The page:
Former Egyptian president Mohammad Morsi was overthrown in a military coup on Wednesday, and prominent leaders from both Christianity and Islam have drafted a roadmap plan for reinstating peace in the country.
Millions of Protestors lined Tahrir Square earlier this week in opposition to the Islamic influence in Egypt’s leadership and constitution. Morsi, Egypt’s first democratically elected president, was once the head of the radical Muslim Brotherhood Movement. Those in opposition to his leadership argue that the Brotherhood was pervading the government, and that radical Islamic principles were ruling the country in a veiled dictatorship.
The Egyptian military had warned Morsi that they would intervene if he and his opponents could not resolve their differences. Morsi refused to step down from his elected position as president, and a military coup took place on Wednesday. Adly Mansour, the supreme justice of the country’s Supreme Constitutional Court, was temporarily instated as Egypt’s president. The country’s Islamic-dominated constitution has been suspended, and governmental elections are expected to take place soon.
Christians, who make up about ten percent of Egypt’s population, had faced persecution since Morsi’s instatement as president. Some had been arrested on the grounds of blasphemy against Islam, and Coptic Christians in Egypt were asked by both Morsi and by United States President Obama not to participate in the recent protests. The Coptic Pope denied the requests, however, maintaining the right to protest. Both Christian and Muslim leaders in opposition to Morsi have united to draft a roadmap plan which calls for early governmental elections.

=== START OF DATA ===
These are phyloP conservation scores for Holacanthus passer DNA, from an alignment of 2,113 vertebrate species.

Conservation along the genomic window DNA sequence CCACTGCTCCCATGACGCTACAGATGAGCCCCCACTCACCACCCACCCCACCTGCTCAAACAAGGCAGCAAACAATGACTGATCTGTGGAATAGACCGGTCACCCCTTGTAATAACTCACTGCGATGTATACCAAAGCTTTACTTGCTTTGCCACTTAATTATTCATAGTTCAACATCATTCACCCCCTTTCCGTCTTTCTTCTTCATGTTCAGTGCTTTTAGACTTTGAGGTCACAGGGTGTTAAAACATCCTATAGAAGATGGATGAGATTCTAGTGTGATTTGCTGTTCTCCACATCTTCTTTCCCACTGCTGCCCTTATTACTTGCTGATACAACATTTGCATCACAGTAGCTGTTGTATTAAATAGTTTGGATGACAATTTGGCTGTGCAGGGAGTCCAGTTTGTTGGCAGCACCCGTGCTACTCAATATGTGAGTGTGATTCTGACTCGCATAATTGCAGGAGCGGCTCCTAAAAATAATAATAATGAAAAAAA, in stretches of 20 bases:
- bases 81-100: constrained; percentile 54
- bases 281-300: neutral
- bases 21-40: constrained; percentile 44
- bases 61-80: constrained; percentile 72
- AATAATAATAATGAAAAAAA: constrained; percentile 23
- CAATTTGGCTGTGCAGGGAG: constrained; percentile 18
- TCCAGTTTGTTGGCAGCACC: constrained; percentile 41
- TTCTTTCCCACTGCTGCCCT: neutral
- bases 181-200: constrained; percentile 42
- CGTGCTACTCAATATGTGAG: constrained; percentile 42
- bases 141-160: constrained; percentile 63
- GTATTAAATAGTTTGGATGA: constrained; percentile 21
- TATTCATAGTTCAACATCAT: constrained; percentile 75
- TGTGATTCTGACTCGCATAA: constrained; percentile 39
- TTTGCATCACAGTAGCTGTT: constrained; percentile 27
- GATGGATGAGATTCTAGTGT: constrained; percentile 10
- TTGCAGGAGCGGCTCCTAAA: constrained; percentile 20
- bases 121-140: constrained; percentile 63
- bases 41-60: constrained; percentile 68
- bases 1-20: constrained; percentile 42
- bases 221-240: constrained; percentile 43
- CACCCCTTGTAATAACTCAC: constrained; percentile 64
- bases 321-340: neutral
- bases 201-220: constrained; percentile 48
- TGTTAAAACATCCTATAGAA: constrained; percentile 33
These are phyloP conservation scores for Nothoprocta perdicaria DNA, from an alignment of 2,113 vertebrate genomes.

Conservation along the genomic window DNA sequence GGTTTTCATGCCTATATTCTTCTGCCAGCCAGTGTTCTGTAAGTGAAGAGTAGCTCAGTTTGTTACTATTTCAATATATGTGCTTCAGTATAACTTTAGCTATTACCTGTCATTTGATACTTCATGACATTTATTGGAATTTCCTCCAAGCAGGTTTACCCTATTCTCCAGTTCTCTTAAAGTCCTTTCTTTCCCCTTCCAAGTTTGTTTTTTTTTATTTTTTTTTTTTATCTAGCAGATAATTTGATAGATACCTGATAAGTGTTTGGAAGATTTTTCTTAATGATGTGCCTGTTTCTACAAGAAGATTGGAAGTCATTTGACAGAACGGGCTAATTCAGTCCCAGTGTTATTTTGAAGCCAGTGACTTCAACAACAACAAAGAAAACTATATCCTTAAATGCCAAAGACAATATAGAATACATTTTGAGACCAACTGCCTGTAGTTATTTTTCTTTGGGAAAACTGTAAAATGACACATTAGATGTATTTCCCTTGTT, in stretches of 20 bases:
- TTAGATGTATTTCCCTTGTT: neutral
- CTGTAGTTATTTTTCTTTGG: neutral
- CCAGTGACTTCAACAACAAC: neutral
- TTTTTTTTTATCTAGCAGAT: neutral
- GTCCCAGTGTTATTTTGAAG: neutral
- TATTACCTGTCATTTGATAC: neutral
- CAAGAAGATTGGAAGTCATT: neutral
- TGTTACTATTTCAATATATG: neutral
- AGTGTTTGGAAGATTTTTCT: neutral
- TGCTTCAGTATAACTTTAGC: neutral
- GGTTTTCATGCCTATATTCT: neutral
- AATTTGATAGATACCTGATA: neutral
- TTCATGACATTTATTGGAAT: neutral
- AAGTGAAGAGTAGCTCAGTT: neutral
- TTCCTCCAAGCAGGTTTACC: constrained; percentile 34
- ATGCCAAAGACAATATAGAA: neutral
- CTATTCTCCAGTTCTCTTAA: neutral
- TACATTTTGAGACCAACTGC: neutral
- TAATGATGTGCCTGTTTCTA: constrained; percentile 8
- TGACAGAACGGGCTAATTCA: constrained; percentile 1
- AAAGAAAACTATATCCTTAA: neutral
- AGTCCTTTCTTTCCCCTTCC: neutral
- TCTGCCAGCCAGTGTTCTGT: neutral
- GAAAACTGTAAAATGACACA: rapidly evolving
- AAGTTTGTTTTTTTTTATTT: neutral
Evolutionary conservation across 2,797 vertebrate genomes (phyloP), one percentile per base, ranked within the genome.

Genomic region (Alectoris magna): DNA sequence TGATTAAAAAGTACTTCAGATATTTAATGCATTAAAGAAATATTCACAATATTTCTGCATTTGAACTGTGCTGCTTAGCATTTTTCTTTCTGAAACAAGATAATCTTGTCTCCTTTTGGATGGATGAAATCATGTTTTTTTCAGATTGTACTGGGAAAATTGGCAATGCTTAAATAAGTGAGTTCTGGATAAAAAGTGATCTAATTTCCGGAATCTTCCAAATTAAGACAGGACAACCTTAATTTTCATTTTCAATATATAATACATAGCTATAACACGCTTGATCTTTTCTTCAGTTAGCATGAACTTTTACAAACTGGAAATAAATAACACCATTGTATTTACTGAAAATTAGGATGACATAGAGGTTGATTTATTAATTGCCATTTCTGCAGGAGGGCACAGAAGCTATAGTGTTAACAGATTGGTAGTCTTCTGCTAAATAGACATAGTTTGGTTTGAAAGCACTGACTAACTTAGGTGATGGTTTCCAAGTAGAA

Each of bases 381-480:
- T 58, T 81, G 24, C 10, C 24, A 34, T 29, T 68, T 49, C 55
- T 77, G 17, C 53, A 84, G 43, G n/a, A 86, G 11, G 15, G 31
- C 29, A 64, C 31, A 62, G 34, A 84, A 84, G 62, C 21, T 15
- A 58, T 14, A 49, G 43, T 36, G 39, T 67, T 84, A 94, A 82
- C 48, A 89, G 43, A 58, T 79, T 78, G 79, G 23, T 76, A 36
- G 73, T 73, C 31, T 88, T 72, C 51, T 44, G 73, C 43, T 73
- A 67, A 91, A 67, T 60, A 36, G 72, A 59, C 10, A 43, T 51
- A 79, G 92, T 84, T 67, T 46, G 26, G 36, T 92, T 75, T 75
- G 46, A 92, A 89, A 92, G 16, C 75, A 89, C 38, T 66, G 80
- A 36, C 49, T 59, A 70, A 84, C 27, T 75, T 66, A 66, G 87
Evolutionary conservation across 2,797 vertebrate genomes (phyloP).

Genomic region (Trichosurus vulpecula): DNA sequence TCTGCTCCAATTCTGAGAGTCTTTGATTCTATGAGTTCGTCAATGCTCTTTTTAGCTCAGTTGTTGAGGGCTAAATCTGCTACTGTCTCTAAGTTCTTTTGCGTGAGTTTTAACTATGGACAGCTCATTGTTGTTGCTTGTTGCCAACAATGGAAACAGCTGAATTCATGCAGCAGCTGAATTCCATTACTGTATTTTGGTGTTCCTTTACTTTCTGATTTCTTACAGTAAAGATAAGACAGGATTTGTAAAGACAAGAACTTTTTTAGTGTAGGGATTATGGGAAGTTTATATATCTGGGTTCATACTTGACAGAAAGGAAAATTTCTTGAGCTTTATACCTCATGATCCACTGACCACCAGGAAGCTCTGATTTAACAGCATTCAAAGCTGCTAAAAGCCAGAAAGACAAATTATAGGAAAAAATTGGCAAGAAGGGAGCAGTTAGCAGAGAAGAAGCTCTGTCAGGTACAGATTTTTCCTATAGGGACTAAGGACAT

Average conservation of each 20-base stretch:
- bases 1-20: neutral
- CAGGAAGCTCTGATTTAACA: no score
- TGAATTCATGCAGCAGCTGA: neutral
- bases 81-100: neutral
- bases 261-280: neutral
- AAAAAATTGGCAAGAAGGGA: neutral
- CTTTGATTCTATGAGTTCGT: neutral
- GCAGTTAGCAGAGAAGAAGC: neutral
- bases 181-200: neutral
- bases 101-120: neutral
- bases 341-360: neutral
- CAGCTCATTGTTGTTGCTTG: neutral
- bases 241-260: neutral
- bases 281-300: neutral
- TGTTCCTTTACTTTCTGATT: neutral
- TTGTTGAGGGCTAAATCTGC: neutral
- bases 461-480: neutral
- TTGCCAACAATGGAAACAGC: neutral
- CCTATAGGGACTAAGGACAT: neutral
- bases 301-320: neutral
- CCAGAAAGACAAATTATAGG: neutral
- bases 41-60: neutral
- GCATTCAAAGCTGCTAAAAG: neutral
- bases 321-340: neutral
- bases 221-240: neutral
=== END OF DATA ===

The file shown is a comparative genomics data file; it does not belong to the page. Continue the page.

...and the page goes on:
An aerial view shows protesters against Egyptian President Mohamed Mursi in Tahrir Square in Cairo July 3, 2013. Egypt's armed forces and Islamist President Mursi refused to back down on Wednesday as a deadline for a military takeover passed with rival demonstrators out in force in the streets of Cairo. REUTERS/Suhaib Salem
Protesters, who are against Egyptian President Mohamed Mursi, react in Tahrir Square in Cairo July 3, 2013. The head of Egypt's armed forces General Abdel Fattah al-Sisi issued a declaration on Wednesday suspending the constitution and appointing the head of the constitutional court as interim head of state, effectively declared the removal of elected Islamist President Mohamed Mursi. REUTERS/Suhaib Salem
Members of the Muslim Brotherhood and supporters of Egypt's President Mohamed Mursi hold pictures of him as they react after the Egyptian army's statement was read out on state TV, at the Raba El-Adwyia mosque square in Cairo July 3, 2013. Egypt's armed forces overthrew elected Islamist President Mursi on Wednesday and announced a political transition with the support of a wide range of political, religious and youth leaders.